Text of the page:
It started with a bad mustache, became a piece of viral fan art, and has now been a community tradition for more than a decade. Pizzamas is an annual internet holiday celebrated by internet creators and authors Hank and John Green.

Created organically with their fanbase, known as Nerdfighters, the two-week event is equal parts fundraiser and celebration of community. Each year, Hank and John partner with independent artists to design and sell a variety of limited-edition merchandise.

All of the profits from Pizzamas merchandise are donated to charity, and in recent years it’s contributed to the millions that have been donated to Nerdfighteria’s ongoing project with Partners in Health — a maternal health center in Sierra Leone.

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After going viral for his “terrible sandwich” packed lunch review, a 10-year-old is now fighting childhood hunger

Four years ago, Abe Ndege got off the bus from his first day of kindergarten and told his mom Ricki Weisberg, “Terrible sandwich, by the way.” She caught the honest moment on camera and shares it every year on social media to mark the beginning of the school year.

This year, she shared it on TikTok — and as TikTok does, it quickly went viral. It has more than 15 million views, and the now 10-year-old Ndege started getting recognized at school, too. Wanting to turn the newfound attention on to others, the two launched a website to raise money to fight childhood hunger through Feeding America.

"It's a cause that's close to our hearts. And we wanted to use this little moment in the spotlight to give back and try to do some good,” Weisberg said.

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More good news of the week —

A guaranteed income program is providing support and healing for Black residents in Portland. The Black Resilience Fund is awarding about 50 Black Portlanders up to $2,000 a month for the next three years.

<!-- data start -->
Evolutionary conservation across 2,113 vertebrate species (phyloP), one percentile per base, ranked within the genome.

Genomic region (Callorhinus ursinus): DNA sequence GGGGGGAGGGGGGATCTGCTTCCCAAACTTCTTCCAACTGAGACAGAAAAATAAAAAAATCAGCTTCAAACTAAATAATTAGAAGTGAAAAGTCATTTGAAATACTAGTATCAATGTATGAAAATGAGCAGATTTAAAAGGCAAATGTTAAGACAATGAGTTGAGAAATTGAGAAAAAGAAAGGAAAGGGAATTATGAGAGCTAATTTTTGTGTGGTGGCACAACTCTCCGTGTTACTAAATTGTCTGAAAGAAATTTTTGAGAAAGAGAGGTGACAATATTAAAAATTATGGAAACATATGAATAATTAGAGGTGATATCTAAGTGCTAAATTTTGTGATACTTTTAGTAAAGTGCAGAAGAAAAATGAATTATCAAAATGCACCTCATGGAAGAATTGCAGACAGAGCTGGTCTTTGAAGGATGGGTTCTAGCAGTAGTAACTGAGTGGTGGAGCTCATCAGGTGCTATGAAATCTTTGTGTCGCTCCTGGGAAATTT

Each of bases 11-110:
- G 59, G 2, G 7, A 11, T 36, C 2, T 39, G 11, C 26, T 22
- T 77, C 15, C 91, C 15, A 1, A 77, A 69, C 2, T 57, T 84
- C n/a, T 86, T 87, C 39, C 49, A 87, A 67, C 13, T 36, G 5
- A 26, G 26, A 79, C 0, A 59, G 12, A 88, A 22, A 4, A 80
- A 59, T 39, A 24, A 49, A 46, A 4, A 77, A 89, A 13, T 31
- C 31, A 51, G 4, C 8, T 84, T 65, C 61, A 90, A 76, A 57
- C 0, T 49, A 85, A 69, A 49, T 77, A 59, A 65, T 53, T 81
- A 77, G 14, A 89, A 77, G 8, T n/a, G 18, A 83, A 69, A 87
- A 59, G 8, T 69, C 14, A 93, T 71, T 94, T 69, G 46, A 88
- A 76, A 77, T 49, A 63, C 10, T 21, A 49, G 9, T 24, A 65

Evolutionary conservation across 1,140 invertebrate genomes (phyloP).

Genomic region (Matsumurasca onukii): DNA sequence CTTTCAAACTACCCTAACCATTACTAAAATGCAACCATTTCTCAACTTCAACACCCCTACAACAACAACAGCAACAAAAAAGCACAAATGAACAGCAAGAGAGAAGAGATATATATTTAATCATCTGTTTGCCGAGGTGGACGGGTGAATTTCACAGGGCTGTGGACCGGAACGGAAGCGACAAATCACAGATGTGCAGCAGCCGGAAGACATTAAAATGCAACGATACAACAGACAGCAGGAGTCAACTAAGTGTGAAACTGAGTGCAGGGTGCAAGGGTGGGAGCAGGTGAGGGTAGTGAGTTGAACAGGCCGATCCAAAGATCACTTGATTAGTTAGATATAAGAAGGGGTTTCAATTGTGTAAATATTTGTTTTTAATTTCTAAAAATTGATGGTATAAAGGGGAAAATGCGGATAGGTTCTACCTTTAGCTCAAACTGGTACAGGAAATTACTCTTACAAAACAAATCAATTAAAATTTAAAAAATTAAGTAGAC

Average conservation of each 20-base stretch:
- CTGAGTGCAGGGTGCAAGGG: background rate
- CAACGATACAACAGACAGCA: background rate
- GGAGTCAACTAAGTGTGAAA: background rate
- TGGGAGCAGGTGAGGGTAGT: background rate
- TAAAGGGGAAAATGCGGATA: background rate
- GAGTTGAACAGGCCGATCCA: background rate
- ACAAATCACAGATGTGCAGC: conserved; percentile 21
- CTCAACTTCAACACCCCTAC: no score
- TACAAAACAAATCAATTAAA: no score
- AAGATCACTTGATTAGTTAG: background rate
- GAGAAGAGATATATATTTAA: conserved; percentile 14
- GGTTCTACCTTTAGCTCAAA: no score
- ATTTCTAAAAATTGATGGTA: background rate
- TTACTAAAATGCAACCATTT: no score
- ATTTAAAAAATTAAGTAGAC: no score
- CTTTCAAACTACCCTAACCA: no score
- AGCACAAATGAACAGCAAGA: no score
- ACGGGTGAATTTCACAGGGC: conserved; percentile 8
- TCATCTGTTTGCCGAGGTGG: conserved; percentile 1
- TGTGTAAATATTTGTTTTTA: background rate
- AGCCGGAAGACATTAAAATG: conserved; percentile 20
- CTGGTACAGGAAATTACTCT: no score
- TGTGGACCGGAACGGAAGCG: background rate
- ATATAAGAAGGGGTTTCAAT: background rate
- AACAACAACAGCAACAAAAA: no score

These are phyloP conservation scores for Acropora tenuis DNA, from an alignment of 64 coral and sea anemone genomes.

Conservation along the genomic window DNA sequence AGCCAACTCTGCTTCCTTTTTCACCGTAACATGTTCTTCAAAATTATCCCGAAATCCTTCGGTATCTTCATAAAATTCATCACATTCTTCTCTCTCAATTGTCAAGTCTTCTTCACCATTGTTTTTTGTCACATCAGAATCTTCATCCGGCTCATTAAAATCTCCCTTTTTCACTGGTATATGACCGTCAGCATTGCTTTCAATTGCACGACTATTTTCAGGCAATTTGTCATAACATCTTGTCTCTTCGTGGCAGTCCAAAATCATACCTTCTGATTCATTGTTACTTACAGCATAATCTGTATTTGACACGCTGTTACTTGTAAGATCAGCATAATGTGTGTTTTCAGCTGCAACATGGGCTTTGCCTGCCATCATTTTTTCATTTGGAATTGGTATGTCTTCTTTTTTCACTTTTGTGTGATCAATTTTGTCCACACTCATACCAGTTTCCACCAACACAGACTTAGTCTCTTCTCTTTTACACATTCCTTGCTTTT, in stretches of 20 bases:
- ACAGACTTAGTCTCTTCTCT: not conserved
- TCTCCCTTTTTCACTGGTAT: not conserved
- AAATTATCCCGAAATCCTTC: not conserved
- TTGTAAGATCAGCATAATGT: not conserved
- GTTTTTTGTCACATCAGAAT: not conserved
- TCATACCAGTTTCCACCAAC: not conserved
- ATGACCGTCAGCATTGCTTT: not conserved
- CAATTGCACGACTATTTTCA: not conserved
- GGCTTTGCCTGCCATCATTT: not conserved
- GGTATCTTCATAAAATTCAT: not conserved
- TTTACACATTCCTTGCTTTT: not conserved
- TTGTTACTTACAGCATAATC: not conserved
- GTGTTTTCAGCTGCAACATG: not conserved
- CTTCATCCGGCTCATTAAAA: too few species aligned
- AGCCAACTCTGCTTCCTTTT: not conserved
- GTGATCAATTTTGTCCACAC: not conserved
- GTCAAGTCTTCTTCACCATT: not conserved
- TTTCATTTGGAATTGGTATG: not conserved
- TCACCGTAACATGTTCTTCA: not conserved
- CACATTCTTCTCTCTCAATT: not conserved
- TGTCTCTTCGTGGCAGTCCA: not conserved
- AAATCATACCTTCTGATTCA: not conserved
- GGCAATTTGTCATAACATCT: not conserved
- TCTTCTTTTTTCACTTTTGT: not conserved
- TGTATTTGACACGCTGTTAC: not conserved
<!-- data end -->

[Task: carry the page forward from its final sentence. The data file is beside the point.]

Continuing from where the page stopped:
Connecticut will be one of the first states to require schools to teach about climate change science. A new law says public schools must integrate lessons on human-caused climate change into their science curriculum starting in July 2023.

At least half of the U.K. companies currently trialing a four-day workweek plan to keep it permanently. Halfway through the largest-ever four-day workweek trial, they’re reporting no drop in productivity.

An Iraqi software engineer started a Tigris River cleanup project that draws hundreds of volunteers. He believes it could help drive positive change for both the environment and transform the image many people have of Iraq.

Cuba has officially legalized same-sex marriage. Cubans voted in favor of the new family code, which also allows LGBTQ+ couples to adopt, and extends greater protections to women, children, and the elderly.

India developed a new cervical cancer vaccine that’s 87% less expensive and highly effective. Cervical cancer is the fourth most common cancer among women globally, and about 90% of new cases and deaths worldwide occurred in low- and middle-income countries in 2020.

A nonprofit is helping bring free tutoring to children experiencing homelessness. School on Wheels began in 1993 when its founder started tutoring kids living in shelters in Los Angeles.

John Cena just set the record for the most wishes granted through the Make-A-Wish Foundation. The WWE superstar has granted 650 wishes.

For the first time in 28 years, people in prison will be eligible for federal grants for higher education. While the rising cost of education still needs to be addressed, this is a positive, hopeful change for those who are incarcerated.

A veterinarian writes children’s books that break stereotypes about the medical profession. In her “Real Doctor” book series, Dr. Cherice Roth uses humor and furry friends to talk about representation.

A Colorado man started building benches for bus stops without them. James Warren makes the benches out of scrap wood, writes “Be Kind” on them, and hopes it helps make riding the bus a little easier.

Two Finnish engineers figured out how to use sand to store wind and solar energy. Their battery can supply power year-round and has already been hooked up to a commercial power station in Finland.

Decades after the last major policy to address food insecurity, the White House has renewed its commitment to ending hunger. The Biden Administration is investing in five key areas, like improving food access and affordability and enhancing nutrition and food security research.

A U.K. man set up collaborative woodworking sheds to help combat loneliness in his hometown. Philip Jackson hosts meetups once a week for people in the community to come together and woodwork.

Amidst worsening wildfires, a pilot program in California is recruiting and training women to become firefighters. The Yosemite Women’s Fire Internship at Yosemite National Park is addressing both the shortage of firefighters and equity in the profession.

Article Details

October 1, 2022 5:00 AM